We had a significant amount of content on our landing page—videos, stories, FAQs, sponsor logos and schedules. Rather than splitting it into multiple pages, we used a fixed-position navigation bar, as well as horizontally-scrolling sections of content, to ease navigation.

Our signup form was designed to be readable, quick to fill out and inclusive of all identities. We left fields like race and gender as free-form text fields with autocompletion. (Our gender autocompletes come from Facebook’s list of gender identities; our race/ethnicity autocompletes are from here).

Posters and cover photos

Hack@Brown is more than a hackathon—we also run workshops year-round on topics like introductory Python and designing websites with HTML/CSS. These workshops had Facebook events, and Facebook events need cover photos. The event cover photo is the poster of the 21st century—we spent more time creating covers than designing posters.

That being said, we did make quite a few posters:

The Hack Week Mini-Brand

The week before the hackathon, we held a week of workshops called Hack Week. To tie together the marketing of all the Hack Week events, and to differentiate them from Hack@Brown in general (since Hack Week was open to everyone at Brown), we came up with a distinct visual style for Hack Week workshops, consisting of 3D-extruded text and a “confetti” of extruded symbols related to the workshop’s theme. These were ray-traced using Clara.io over the winter break.

The Big Day: Designing the Space

The design team played a big role in making our cavernous, wood-pannelled turn-of-the-century venue feel like Hack@Brown.

Since we had over 100 attendees arriving from different schools, we ordered over 100 tiny flags in Hack@Brown colors and made paths from nearby streets leading towards check-in.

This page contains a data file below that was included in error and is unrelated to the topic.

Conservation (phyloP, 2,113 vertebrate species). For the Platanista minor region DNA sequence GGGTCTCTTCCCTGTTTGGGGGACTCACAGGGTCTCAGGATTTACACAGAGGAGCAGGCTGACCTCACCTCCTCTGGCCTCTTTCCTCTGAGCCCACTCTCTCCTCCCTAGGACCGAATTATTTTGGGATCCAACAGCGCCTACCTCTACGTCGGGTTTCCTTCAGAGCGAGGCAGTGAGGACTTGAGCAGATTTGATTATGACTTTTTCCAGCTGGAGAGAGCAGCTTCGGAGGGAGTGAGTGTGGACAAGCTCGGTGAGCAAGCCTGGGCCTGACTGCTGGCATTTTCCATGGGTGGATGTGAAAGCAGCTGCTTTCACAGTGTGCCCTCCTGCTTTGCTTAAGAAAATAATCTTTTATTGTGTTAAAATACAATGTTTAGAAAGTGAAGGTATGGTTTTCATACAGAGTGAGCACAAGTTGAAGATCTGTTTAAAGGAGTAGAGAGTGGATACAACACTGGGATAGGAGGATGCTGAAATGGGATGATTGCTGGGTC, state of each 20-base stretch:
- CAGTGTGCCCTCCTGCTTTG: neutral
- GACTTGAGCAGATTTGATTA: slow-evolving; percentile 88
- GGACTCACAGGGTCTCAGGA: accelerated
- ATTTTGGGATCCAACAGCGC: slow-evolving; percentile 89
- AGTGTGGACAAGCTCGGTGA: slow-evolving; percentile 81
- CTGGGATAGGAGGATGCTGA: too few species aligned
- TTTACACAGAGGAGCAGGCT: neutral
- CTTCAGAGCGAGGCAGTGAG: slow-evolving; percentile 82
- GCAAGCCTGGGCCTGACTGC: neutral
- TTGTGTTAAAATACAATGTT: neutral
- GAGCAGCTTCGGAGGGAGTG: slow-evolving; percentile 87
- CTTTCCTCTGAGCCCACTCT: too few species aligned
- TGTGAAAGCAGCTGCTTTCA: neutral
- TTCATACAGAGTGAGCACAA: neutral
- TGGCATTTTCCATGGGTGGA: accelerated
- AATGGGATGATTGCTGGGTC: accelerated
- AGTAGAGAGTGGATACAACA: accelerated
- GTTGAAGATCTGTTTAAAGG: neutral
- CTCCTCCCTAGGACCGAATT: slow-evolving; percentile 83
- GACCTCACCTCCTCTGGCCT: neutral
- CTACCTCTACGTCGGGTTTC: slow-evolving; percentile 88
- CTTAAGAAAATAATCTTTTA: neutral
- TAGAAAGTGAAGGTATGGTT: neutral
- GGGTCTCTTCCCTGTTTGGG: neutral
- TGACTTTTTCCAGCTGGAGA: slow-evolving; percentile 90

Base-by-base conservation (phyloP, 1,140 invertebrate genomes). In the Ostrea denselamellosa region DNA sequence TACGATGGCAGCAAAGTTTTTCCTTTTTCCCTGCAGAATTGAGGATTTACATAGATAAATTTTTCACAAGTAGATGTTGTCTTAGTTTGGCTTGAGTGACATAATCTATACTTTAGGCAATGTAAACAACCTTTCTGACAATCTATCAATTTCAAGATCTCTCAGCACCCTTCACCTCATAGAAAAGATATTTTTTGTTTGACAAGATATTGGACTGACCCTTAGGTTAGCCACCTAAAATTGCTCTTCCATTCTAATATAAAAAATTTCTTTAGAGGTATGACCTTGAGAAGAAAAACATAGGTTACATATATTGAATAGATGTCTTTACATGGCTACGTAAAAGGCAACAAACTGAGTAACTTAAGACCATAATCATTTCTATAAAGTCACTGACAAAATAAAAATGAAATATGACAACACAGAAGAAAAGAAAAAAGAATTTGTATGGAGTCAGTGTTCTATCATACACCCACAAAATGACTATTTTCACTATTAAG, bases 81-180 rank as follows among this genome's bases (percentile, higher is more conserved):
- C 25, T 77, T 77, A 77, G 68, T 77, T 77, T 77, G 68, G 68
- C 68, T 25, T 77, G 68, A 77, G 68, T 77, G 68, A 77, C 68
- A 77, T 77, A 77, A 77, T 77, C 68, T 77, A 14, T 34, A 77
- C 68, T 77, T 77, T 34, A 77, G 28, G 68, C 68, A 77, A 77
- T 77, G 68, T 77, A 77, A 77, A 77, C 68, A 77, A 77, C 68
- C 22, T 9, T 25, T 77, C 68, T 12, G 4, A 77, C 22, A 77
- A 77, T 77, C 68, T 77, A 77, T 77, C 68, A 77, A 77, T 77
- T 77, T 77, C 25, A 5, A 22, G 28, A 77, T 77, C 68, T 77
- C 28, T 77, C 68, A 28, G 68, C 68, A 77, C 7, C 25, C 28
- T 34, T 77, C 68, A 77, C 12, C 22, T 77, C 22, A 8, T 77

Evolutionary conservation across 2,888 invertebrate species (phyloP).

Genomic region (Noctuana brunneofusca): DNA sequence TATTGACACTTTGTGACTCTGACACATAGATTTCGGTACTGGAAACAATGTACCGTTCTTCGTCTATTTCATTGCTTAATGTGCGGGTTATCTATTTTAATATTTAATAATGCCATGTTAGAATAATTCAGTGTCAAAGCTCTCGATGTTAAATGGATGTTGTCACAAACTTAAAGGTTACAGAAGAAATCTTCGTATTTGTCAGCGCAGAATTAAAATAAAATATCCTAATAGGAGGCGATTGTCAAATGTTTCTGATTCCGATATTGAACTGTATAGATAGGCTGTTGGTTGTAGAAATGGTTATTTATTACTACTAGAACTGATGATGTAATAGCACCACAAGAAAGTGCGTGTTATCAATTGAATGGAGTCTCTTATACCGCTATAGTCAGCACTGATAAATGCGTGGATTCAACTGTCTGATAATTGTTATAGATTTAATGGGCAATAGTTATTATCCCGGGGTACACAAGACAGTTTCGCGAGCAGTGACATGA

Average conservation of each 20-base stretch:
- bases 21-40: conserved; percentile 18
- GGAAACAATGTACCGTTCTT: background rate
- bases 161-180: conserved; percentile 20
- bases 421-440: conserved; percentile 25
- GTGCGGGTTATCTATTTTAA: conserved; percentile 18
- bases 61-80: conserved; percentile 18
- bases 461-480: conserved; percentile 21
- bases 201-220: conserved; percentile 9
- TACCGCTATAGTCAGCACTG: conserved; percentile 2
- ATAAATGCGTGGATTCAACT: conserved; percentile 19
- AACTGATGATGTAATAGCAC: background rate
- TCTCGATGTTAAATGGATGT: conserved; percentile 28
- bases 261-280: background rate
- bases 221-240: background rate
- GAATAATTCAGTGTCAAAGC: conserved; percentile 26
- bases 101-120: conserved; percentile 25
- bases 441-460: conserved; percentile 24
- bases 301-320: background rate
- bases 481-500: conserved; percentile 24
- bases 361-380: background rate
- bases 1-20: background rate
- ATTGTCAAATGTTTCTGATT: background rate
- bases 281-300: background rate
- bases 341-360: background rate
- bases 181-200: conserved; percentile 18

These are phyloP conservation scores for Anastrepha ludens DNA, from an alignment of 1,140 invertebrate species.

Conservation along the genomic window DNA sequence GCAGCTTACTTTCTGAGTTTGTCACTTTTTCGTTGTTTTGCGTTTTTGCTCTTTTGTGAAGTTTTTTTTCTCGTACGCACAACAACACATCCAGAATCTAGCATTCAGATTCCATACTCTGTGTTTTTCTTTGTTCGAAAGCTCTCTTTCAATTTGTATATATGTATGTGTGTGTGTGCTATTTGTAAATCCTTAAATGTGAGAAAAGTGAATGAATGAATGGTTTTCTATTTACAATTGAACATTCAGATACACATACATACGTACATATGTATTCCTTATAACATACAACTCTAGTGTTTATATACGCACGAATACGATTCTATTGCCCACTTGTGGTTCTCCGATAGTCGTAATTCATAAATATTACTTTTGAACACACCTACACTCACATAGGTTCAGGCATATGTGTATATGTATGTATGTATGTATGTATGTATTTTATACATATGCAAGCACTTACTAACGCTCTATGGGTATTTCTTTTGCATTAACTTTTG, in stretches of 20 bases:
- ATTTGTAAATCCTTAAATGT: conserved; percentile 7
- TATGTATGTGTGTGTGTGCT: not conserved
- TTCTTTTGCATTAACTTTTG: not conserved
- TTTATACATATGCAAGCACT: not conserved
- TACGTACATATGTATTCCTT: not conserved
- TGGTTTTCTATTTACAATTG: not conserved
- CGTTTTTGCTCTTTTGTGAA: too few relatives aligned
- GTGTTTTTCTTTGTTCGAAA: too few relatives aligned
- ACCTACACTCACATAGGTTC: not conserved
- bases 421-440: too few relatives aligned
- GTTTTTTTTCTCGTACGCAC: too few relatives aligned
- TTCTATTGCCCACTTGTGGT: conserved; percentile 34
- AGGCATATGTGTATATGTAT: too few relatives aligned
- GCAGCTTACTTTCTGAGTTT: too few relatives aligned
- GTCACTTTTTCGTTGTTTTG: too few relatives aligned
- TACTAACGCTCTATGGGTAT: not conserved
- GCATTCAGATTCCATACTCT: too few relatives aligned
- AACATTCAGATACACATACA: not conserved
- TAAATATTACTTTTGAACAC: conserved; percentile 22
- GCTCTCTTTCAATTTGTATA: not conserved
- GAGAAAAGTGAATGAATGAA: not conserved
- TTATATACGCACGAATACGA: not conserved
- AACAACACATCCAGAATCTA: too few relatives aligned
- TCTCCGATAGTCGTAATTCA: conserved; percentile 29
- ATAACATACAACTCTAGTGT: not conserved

We focused on clarity and simplicity for indoor signage:

We took more artistic liberties in designing poster advertising workshops and events internal to the hackathon itself—since our audience was already aware they were at Hack@Brown, we felt it was acceptable to deviate further from our established visual style:

We produced three different stickers, from an initial set of dozens:

Inspired by Facebook’s table at the Grace Hopper conference, we decided to allocate some of the money we would have spent on giveaways and instead donate it to charities of the attendees’ choosing. We decided to give each attendee a single token and have them place it in a jar corresponding to one of five charities. Rather than order tokens online, we laser-cut and sanded them ourselves:

Our final iteration is the third from right.

Thank-you Notes

For the notes we sent out thanking sponsors and mentors for coming, we wanted something more personal than printed-out cards, but more “Hack@Brown” than handwritten notes. So one evening a couple weeks before the event, we went to RISD’s type workshop, manually set our type and letterpressed dozens of “thank you” cards:

The Design Team

Our incredible design team was Kevin Ma, Zach Deocadiz, Koko Nakajima and Nate Parrott.

Interested in joining next year? If you go to school at Brown, RISD or another nearby school, drop us a line at hello@hackatbrown.org and we’ll let you know when we’re building our 2017 team.

Hack@Brown is an annual event at Brown University where hundreds of students from across the country come together to learn how to build things using technology and design. If you’re interested, you should follow us on Facebook or Twitter to see what we’re doing next year!


Bonus: What we Never Shipped

Unfortunately, the team produced tons of incredible content that, for whatever reason, never saw the light of day. Here are some never-before-seen goodies:

Drawstring bags we couldn’t fit into budget. 😢
Our Snapchat filter, which never got approved. 😞
Various color schemes that never were.
Isometric claw logos.
Custom wordmarks.
Scarves we decided not to order 😿.